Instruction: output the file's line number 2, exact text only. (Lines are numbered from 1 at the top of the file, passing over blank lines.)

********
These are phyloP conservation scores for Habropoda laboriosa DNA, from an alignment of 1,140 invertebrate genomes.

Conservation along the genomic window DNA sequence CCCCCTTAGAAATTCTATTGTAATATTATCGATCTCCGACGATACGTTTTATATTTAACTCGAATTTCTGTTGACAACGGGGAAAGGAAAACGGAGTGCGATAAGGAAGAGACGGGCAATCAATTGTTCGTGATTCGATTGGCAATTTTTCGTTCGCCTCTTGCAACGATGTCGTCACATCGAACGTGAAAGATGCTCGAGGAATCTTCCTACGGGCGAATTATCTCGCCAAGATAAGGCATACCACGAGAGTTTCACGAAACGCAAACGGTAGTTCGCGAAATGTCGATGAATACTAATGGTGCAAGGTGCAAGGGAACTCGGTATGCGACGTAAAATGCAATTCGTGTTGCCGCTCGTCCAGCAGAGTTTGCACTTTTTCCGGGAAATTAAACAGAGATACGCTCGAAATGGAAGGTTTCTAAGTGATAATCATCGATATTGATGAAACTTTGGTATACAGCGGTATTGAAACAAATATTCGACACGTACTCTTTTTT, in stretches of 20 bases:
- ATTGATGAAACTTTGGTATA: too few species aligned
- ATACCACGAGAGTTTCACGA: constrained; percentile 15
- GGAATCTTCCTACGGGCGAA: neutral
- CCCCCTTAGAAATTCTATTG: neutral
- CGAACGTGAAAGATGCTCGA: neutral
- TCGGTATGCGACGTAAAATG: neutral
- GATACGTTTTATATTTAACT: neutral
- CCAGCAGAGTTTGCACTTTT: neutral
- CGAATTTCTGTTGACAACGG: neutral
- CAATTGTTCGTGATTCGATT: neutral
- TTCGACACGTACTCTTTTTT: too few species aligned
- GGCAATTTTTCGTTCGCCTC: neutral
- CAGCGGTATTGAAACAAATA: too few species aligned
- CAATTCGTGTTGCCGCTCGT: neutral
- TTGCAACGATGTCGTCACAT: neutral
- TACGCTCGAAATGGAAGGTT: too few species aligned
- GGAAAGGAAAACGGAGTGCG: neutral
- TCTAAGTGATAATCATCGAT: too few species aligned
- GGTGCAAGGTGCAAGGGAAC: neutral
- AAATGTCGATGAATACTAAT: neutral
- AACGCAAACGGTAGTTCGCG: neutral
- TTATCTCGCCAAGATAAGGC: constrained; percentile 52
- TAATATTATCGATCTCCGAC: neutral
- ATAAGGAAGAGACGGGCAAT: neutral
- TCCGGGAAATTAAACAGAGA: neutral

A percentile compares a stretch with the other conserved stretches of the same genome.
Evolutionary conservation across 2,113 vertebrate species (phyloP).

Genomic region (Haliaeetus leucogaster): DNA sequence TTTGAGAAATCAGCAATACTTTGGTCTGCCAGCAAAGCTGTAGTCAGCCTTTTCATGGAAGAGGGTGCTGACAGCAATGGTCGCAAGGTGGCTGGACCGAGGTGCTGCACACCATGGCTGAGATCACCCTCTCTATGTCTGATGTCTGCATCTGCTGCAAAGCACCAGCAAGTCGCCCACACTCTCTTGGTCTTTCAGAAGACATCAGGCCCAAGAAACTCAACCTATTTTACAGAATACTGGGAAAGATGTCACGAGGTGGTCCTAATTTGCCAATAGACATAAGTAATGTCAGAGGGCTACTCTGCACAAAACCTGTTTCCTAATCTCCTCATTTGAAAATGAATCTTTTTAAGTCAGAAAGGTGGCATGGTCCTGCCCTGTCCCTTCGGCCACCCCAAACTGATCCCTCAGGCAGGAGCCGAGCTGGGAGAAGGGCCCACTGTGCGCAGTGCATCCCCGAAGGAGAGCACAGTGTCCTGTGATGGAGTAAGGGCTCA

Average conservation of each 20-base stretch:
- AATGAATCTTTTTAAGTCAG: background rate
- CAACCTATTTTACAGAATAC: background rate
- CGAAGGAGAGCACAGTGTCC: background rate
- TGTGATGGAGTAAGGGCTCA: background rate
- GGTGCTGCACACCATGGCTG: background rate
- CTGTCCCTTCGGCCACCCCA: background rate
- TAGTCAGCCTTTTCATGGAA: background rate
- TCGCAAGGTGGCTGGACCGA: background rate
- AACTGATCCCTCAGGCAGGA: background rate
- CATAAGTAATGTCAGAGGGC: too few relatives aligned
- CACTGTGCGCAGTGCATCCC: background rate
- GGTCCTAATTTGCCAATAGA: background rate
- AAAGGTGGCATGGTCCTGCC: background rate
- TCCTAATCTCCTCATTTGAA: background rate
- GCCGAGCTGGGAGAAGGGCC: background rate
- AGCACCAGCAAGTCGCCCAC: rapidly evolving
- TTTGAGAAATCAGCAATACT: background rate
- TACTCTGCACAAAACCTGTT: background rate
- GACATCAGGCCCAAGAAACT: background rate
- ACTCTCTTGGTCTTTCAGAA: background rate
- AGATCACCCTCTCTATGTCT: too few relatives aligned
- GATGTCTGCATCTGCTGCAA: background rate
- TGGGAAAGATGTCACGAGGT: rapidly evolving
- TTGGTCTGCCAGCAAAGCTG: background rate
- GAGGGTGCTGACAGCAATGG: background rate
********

Conservation along the genomic window DNA sequence CCCCCTTAGAAATTCTATTGTAATATTATCGATCTCCGACGATACGTTTTATATTTAACTCGAATTTCTGTTGACAACGGGGAAAGGAAAACGGAGTGCGATAAGGAAGAGACGGGCAATCAATTGTTCGTGATTCGATTGGCAATTTTTCGTTCGCCTCTTGCAACGATGTCGTCACATCGAACGTGAAAGATGCTCGAGGAATCTTCCTACGGGCGAATTATCTCGCCAAGATAAGGCATACCACGAGAGTTTCACGAAACGCAAACGGTAGTTCGCGAAATGTCGATGAATACTAATGGTGCAAGGTGCAAGGGAACTCGGTATGCGACGTAAAATGCAATTCGTGTTGCCGCTCGTCCAGCAGAGTTTGCACTTTTTCCGGGAAATTAAACAGAGATACGCTCGAAATGGAAGGTTTCTAAGTGATAATCATCGATATTGATGAAACTTTGGTATACAGCGGTATTGAAACAAATATTCGACACGTACTCTTTTTT, in stretches of 20 bases: